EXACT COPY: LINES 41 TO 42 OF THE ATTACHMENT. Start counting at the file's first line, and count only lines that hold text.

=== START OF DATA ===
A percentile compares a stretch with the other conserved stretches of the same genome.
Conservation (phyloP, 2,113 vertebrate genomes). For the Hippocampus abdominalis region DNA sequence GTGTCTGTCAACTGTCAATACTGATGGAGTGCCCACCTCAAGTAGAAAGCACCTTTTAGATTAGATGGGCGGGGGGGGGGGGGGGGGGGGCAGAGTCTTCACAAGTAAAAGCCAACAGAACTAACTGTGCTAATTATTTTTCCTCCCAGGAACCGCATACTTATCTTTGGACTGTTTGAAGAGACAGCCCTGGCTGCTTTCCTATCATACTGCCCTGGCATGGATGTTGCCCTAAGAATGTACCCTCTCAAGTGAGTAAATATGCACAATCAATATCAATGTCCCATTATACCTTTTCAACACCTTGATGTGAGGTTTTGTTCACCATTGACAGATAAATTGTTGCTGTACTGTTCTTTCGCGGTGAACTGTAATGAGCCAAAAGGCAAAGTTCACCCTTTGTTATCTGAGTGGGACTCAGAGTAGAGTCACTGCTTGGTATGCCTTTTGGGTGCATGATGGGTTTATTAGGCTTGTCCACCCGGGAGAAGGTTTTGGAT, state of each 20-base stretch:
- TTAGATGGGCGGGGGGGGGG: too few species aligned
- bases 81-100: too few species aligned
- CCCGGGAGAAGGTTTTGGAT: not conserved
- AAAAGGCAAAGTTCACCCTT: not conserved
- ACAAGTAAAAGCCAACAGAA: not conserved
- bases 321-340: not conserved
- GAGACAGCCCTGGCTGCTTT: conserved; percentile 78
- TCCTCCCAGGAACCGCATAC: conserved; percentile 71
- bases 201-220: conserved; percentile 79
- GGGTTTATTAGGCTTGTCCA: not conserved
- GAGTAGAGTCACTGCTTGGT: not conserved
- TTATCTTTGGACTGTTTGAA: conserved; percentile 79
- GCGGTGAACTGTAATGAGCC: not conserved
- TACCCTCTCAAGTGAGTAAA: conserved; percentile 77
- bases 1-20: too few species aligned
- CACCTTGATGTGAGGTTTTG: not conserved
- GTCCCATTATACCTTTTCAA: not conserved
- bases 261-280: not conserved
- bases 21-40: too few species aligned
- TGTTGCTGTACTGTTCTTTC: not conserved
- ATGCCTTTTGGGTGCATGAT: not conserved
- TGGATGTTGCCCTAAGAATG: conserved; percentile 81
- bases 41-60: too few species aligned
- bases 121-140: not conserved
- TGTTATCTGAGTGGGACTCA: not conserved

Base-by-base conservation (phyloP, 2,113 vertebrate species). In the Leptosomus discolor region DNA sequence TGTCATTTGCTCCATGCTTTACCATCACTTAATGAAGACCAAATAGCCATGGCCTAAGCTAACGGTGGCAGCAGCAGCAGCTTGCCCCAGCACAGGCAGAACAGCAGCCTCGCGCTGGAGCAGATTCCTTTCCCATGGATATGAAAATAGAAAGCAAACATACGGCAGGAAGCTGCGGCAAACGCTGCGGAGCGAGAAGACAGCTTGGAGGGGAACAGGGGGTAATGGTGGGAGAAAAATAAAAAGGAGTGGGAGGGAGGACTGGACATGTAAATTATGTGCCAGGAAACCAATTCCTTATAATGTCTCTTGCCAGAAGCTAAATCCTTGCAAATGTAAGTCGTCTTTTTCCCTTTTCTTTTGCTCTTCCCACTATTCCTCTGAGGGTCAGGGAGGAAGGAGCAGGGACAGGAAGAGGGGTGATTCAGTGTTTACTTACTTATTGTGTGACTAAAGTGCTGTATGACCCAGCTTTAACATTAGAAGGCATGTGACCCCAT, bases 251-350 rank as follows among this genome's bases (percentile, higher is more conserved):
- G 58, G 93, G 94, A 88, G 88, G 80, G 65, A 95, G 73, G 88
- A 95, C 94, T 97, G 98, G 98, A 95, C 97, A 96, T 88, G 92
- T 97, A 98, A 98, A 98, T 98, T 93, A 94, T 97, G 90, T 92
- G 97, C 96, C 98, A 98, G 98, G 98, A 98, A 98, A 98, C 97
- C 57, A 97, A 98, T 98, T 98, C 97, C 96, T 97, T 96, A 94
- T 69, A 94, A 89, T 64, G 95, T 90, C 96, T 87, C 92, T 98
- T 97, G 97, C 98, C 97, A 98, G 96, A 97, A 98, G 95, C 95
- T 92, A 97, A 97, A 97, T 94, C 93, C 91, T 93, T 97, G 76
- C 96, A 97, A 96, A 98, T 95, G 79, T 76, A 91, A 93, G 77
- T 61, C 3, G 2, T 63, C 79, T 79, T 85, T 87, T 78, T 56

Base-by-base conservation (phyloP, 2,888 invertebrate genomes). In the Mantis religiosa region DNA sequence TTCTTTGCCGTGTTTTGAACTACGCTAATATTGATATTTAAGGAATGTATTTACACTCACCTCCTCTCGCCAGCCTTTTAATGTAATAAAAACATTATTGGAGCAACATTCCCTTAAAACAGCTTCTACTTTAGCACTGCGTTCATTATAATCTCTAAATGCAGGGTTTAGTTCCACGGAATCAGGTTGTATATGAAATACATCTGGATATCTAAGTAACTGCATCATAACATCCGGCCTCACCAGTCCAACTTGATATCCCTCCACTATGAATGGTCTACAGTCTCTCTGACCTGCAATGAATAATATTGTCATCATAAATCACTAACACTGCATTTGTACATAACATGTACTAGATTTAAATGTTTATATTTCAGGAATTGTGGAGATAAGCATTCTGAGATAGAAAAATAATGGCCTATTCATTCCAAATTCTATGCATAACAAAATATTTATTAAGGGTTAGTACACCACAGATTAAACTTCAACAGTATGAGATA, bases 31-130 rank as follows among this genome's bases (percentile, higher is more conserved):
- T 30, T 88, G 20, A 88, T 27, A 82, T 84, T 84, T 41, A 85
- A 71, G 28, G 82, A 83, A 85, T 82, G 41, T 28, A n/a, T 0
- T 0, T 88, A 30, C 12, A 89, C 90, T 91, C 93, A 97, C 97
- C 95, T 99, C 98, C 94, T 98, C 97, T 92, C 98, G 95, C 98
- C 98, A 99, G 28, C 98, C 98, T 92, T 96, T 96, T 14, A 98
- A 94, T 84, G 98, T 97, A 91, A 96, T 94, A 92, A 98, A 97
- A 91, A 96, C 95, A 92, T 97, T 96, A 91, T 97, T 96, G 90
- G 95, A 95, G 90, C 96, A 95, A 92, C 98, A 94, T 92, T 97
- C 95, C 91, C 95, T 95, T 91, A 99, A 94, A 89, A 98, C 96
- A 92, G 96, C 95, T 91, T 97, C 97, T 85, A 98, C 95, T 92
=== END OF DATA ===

- A 71, G 28, G 82, A 83, A 85, T 82, G 41, T 28, A n/a, T 0
- T 0, T 88, A 30, C 12, A 89, C 90, T 91, C 93, A 97, C 97